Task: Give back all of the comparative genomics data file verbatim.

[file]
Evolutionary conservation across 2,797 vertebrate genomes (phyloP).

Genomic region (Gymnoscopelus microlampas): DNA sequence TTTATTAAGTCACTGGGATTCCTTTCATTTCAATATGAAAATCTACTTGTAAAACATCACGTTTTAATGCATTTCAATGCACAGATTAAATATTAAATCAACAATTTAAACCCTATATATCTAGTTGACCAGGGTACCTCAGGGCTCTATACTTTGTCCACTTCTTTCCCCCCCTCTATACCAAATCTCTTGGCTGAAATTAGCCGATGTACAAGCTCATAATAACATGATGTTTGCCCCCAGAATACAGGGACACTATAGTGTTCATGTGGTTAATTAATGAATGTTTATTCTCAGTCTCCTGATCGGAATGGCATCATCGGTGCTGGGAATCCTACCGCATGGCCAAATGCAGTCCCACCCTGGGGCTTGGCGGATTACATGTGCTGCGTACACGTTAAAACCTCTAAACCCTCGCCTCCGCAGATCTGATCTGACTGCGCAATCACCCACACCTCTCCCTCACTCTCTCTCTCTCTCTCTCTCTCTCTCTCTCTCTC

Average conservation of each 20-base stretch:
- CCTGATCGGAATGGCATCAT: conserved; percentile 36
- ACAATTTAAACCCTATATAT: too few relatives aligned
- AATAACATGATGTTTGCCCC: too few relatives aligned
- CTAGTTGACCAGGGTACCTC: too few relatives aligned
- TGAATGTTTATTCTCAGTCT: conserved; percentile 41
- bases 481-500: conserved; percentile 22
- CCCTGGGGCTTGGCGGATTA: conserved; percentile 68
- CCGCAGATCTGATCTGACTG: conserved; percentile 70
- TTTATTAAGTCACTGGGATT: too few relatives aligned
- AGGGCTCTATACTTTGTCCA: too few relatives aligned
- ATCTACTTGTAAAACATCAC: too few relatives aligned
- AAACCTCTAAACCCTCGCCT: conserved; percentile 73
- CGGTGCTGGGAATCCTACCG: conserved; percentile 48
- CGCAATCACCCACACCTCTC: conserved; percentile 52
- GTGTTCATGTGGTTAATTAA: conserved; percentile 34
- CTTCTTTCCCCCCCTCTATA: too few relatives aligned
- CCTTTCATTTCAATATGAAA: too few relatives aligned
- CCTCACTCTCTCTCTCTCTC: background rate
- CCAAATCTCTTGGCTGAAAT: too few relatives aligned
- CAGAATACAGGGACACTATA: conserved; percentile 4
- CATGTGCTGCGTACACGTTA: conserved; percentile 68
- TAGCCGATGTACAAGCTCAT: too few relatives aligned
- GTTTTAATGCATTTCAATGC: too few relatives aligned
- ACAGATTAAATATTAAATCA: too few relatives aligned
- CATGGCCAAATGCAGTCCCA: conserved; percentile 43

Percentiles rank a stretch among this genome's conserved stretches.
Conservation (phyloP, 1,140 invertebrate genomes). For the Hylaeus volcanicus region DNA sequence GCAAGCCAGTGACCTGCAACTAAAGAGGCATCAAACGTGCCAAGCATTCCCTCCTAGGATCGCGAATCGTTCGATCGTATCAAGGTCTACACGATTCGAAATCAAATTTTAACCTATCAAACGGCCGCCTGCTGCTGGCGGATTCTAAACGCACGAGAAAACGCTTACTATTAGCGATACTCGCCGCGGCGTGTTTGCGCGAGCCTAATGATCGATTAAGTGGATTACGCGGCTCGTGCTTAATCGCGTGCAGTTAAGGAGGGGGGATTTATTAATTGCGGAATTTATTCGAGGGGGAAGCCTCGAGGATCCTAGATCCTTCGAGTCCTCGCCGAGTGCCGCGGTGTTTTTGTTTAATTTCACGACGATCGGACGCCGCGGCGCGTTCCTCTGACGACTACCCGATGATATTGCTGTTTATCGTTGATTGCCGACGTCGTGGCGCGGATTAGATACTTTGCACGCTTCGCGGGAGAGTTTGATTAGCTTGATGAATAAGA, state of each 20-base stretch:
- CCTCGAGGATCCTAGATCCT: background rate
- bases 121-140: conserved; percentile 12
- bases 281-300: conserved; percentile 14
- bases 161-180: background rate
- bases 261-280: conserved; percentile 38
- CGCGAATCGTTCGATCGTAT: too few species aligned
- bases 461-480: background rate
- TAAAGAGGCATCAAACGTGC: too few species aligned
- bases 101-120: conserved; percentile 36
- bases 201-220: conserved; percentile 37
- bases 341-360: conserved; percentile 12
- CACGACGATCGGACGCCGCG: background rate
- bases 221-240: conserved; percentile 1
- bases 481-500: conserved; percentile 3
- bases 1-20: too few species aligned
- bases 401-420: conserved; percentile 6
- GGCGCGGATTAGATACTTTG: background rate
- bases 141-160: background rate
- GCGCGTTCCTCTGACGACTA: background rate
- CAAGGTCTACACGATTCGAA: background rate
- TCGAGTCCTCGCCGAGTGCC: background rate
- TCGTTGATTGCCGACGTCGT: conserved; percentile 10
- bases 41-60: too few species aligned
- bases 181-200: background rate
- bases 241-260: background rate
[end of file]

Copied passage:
Evolutionary conservation across 2,797 vertebrate genomes (phyloP).

Genomic region (Gymnoscopelus microlampas): DNA sequence TTTATTAAGTCACTGGGATTCCTTTCATTTCAATATGAAAATCTACTTGTAAAACATCACGTTTTAATGCATTTCAATGCACAGATTAAATATTAAATCAACAATTTAAACCCTATATATCTAGTTGACCAGGGTACCTCAGGGCTCTATACTTTGTCCACTTCTTTCCCCCCCTCTATACCAAATCTCTTGGCTGAAATTAGCCGATGTACAAGCTCATAATAACATGATGTTTGCCCCCAGAATACAGGGACACTATAGTGTTCATGTGGTTAATTAATGAATGTTTATTCTCAGTCTCCTGATCGGAATGGCATCATCGGTGCTGGGAATCCTACCGCATGGCCAAATGCAGTCCCACCCTGGGGCTTGGCGGATTACATGTGCTGCGTACACGTTAAAACCTCTAAACCCTCGCCTCCGCAGATCTGATCTGACTGCGCAATCACCCACACCTCTCCCTCACTCTCTCTCTCTCTCTCTCTCTCTCTCTCTCTCTC

Average conservation of each 20-base stretch:
- CCTGATCGGAATGGCATCAT: conserved; percentile 36
- ACAATTTAAACCCTATATAT: too few relatives aligned
- AATAACATGATGTTTGCCCC: too few relatives aligned
- CTAGTTGACCAGGGTACCTC: too few relatives aligned
- TGAATGTTTATTCTCAGTCT: conserved; percentile 41
- bases 481-500: conserved; percentile 22
- CCCTGGGGCTTGGCGGATTA: conserved; percentile 68
- CCGCAGATCTGATCTGACTG: conserved; percentile 70
- TTTATTAAGTCACTGGGATT: too few relatives aligned
- AGGGCTCTATACTTTGTCCA: too few relatives aligned
- ATCTACTTGTAAAACATCAC: too few relatives aligned
- AAACCTCTAAACCCTCGCCT: conserved; percentile 73
- CGGTGCTGGGAATCCTACCG: conserved; percentile 48
- CGCAATCACCCACACCTCTC: conserved; percentile 52
- GTGTTCATGTGGTTAATTAA: conserved; percentile 34
- CTTCTTTCCCCCCCTCTATA: too few relatives aligned
- CCTTTCATTTCAATATGAAA: too few relatives aligned
- CCTCACTCTCTCTCTCTCTC: background rate
- CCAAATCTCTTGGCTGAAAT: too few relatives aligned
- CAGAATACAGGGACACTATA: conserved; percentile 4
- CATGTGCTGCGTACACGTTA: conserved; percentile 68
- TAGCCGATGTACAAGCTCAT: too few relatives aligned
- GTTTTAATGCATTTCAATGC: too few relatives aligned
- ACAGATTAAATATTAAATCA: too few relatives aligned
- CATGGCCAAATGCAGTCCCA: conserved; percentile 43

Percentiles rank a stretch among this genome's conserved stretches.
Conservation (phyloP, 1,140 invertebrate genomes). For the Hylaeus volcanicus region DNA sequence GCAAGCCAGTGACCTGCAACTAAAGAGGCATCAAACGTGCCAAGCATTCCCTCCTAGGATCGCGAATCGTTCGATCGTATCAAGGTCTACACGATTCGAAATCAAATTTTAACCTATCAAACGGCCGCCTGCTGCTGGCGGATTCTAAACGCACGAGAAAACGCTTACTATTAGCGATACTCGCCGCGGCGTGTTTGCGCGAGCCTAATGATCGATTAAGTGGATTACGCGGCTCGTGCTTAATCGCGTGCAGTTAAGGAGGGGGGATTTATTAATTGCGGAATTTATTCGAGGGGGAAGCCTCGAGGATCCTAGATCCTTCGAGTCCTCGCCGAGTGCCGCGGTGTTTTTGTTTAATTTCACGACGATCGGACGCCGCGGCGCGTTCCTCTGACGACTACCCGATGATATTGCTGTTTATCGTTGATTGCCGACGTCGTGGCGCGGATTAGATACTTTGCACGCTTCGCGGGAGAGTTTGATTAGCTTGATGAATAAGA, state of each 20-base stretch:
- CCTCGAGGATCCTAGATCCT: background rate
- bases 121-140: conserved; percentile 12
- bases 281-300: conserved; percentile 14
- bases 161-180: background rate
- bases 261-280: conserved; percentile 38
- CGCGAATCGTTCGATCGTAT: too few species aligned
- bases 461-480: background rate
- TAAAGAGGCATCAAACGTGC: too few species aligned
- bases 101-120: conserved; percentile 36
- bases 201-220: conserved; percentile 37
- bases 341-360: conserved; percentile 12
- CACGACGATCGGACGCCGCG: background rate
- bases 221-240: conserved; percentile 1
- bases 481-500: conserved; percentile 3
- bases 1-20: too few species aligned
- bases 401-420: conserved; percentile 6
- GGCGCGGATTAGATACTTTG: background rate
- bases 141-160: background rate
- GCGCGTTCCTCTGACGACTA: background rate
- CAAGGTCTACACGATTCGAA: background rate
- TCGAGTCCTCGCCGAGTGCC: background rate
- TCGTTGATTGCCGACGTCGT: conserved; percentile 10
- bases 41-60: too few species aligned
- bases 181-200: background rate
- bases 241-260: background rate